• 69 Metascore
    • 70 Stephanie Zacharek
    The Spierigs had the framework for something wonderful here, if only they’d trusted themselves to keep things simple.
    • 66 Metascore
    • 80 Stephanie Zacharek
    Although there's nothing sensationalistic about his approach, [Graf] treats the characters' tentative, often problematic bohemianism as a wild, brave, and precious thing, and the lead actors — restrained where it counts and bold where it matters — are a pleasure to watch.
    • 79 Metascore
    • 40 Stephanie Zacharek
    Grand in its aims but tepid in its conclusions, A Most Violent Year burns slow and gives off very little heat. It's not really that violent. But it sure feels like a year.
    • 92 Metascore
    • 90 Stephanie Zacharek
    This is a dense, multilayered picture, one firmly rooted in a specific landscape, a dramatic coastal spot dotted with the carcasses of decrepit fishing boats, as well as the magnificent skeleton of one long-dead whale.
    • 89 Metascore
    • 100 Stephanie Zacharek
    With Selma, DuVernay has pulled off a tricky feat, a movie based on historical events that never feels dull, worthy, or lifeless; it hangs together as a story and not just part of a lesson plan. The movie is at once intimate and grand in scope.
    • 55 Metascore
    • 70 Stephanie Zacharek
    The pleasures offered by The Gambler are simple, but don’t hold that against it. Wyatt, director of the 2011 surprise hit Rise of the Planet of the Apes, brings some bristly, swaggering energy to the thing, and that in turn may have loosened Wahlberg up: He’s both more intense and freer than he’s been in years.
    • 47 Metascore
    • 70 Stephanie Zacharek
    The third installment, Night at the Museum: Secret of the Tomb may be the best, and even the generally wound-too-tight Ben Stiller — once again playing a bemused Museum of Natural History guard — is easy to tolerate.
    • 52 Metascore
    • 50 Stephanie Zacharek
    The more desperately a comedy tries to be outrageous, the less likely it is to be outrageous -- or even just funny. And that's the fate that befalls The Interview, which offers a few moments of casual brilliance... but otherwise trips itself up in the threads of its contrived absurdity.
    • 94 Metascore
    • 100 Stephanie Zacharek
    Leigh, Spall, and cinematographer Dick Pope — who borrows lots of lighting tricks from Vermeer and Ingres and even Turner himself, to glorious effect — have gently atomized Turner's character, breaking it into small, potent fragments that affect us in ways we don't see coming.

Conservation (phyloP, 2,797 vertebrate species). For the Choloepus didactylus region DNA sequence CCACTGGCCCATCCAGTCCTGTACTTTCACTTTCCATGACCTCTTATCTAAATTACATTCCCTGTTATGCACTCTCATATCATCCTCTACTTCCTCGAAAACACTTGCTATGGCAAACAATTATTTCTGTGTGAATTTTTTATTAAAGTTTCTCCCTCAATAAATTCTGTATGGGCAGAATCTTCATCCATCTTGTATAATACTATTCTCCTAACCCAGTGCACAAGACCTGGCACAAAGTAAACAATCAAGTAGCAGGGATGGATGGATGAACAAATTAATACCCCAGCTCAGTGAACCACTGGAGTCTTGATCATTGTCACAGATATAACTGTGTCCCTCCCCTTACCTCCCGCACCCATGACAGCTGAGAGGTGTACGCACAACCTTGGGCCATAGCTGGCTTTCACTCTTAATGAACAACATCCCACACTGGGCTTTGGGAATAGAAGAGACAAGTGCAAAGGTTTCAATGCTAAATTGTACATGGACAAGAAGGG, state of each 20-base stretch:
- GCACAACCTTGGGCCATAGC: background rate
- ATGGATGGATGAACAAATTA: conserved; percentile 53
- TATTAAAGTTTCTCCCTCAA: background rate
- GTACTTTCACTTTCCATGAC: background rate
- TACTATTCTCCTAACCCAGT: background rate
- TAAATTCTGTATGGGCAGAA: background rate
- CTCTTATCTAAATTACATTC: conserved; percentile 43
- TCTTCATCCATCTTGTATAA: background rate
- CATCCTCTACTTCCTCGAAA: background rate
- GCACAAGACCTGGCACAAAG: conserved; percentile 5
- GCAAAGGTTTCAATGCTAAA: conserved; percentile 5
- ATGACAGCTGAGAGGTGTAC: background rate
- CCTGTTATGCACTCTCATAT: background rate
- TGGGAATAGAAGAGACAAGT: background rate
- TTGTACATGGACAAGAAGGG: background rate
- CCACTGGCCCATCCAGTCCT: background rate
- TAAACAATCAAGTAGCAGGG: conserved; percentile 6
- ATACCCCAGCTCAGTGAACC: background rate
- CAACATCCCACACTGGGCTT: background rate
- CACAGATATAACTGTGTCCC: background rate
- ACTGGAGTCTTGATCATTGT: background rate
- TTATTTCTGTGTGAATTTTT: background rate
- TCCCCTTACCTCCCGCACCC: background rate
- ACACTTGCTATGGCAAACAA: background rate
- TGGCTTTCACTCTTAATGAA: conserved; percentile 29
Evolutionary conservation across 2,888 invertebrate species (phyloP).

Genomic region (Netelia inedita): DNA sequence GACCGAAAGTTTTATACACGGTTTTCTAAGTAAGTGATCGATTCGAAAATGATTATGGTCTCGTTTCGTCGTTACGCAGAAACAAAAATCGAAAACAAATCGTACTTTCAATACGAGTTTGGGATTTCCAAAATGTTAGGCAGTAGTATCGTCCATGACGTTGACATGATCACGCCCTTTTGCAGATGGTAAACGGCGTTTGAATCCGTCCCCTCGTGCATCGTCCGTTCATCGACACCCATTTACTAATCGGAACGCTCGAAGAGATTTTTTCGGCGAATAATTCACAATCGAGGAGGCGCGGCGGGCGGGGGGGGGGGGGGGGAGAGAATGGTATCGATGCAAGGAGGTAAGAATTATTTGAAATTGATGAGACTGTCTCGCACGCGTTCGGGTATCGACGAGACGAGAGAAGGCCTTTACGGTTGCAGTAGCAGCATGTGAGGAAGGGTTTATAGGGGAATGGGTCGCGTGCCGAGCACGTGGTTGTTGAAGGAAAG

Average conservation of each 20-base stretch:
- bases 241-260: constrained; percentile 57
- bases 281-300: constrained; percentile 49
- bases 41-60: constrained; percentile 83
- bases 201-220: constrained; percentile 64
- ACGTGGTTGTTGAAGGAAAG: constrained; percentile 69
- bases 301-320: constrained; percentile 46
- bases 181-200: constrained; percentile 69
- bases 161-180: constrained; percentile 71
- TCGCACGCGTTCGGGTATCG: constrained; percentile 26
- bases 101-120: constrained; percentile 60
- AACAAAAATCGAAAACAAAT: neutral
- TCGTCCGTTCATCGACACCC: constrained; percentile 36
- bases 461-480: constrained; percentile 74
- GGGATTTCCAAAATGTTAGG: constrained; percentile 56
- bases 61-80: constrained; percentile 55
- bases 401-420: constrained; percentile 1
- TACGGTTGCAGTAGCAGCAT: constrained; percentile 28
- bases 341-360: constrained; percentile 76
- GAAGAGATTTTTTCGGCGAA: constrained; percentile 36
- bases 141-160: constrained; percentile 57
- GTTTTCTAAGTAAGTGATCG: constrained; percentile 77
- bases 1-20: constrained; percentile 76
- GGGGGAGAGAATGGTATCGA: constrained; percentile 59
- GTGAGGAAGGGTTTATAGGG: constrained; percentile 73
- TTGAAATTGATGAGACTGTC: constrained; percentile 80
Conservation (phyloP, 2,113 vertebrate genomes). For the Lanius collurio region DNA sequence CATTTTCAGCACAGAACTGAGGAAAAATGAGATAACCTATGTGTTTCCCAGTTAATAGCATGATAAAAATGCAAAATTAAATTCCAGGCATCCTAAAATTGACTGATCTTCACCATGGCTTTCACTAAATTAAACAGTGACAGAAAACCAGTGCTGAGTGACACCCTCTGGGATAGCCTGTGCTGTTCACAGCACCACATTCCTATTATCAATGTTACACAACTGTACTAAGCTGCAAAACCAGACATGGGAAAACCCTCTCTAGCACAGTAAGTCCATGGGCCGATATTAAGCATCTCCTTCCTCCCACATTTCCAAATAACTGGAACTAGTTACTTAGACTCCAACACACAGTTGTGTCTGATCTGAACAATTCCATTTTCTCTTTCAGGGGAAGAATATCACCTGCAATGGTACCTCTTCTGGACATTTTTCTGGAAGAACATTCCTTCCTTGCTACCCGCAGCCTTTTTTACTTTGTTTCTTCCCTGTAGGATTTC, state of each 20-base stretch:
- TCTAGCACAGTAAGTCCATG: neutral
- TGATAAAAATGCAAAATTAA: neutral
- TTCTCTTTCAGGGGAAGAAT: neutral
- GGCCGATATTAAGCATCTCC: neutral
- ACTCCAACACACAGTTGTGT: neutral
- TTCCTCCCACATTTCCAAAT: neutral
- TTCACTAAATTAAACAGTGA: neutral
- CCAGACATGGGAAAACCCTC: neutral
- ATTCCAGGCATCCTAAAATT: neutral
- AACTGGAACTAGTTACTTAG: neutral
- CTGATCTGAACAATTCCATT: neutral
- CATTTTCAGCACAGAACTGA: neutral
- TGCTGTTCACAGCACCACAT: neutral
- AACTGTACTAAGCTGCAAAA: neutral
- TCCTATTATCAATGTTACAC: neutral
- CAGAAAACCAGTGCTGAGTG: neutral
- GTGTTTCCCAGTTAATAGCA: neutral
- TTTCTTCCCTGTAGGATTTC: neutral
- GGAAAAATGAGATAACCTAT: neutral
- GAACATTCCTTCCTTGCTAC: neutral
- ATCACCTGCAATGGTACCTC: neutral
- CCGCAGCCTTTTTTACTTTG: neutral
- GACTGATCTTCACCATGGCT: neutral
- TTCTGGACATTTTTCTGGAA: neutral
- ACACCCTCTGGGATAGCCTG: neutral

• 67 Metascore
    • 70 Stephanie Zacharek
    Sturdy and rudimentary, Magician may be Welles 101, but it's dotted liberally with TV and radio clips of the famously loquacious auteur talking, talking, and doing more talking — and how could anybody with ears and a brain resist that buttery voice, spinning out clause-laden sentences that take more twists and turns than the streets of Venice but always end, somehow, in a place that's ravishingly articulate?
    • 81 Metascore
    • 90 Stephanie Zacharek
    Inherent Vice isn't the towering masterpiece that those who admired There Will Be Blood and The Master were probably hoping for, and thank God for that. It's loose and free, like a sketchbook, though there's also something somber and wistful about it — it feels like less of a psychedelic scramble than the novel it's based on.
    • 81 Metascore
    • 100 Stephanie Zacharek
    Chris Rock couldn't have planned it this way, but his exuberant and wondrous comedy Top Five, opening at just the right time, is like an airdrop of candy over the city, if not the country.
    • 31 Metascore
    • 40 Stephanie Zacharek
    It's sort of a fascinating mess, a jagged, dark jumble of a thing anchored by Cage's anguished, moony-eyed obsessiveness. It's not bad enough to be fun, but maybe just bad enough to be intriguing.
    • 76 Metascore
    • 90 Stephanie Zacharek
    Both the material and the setting seem to have shaken something loose in Witherspoon (who is also one of the movie's producers): She's moved further away from those uptight, humorless romantic-comedy cuties she played in the mid 2000s and more toward the breezy, blunt, self- determined characters of her early career.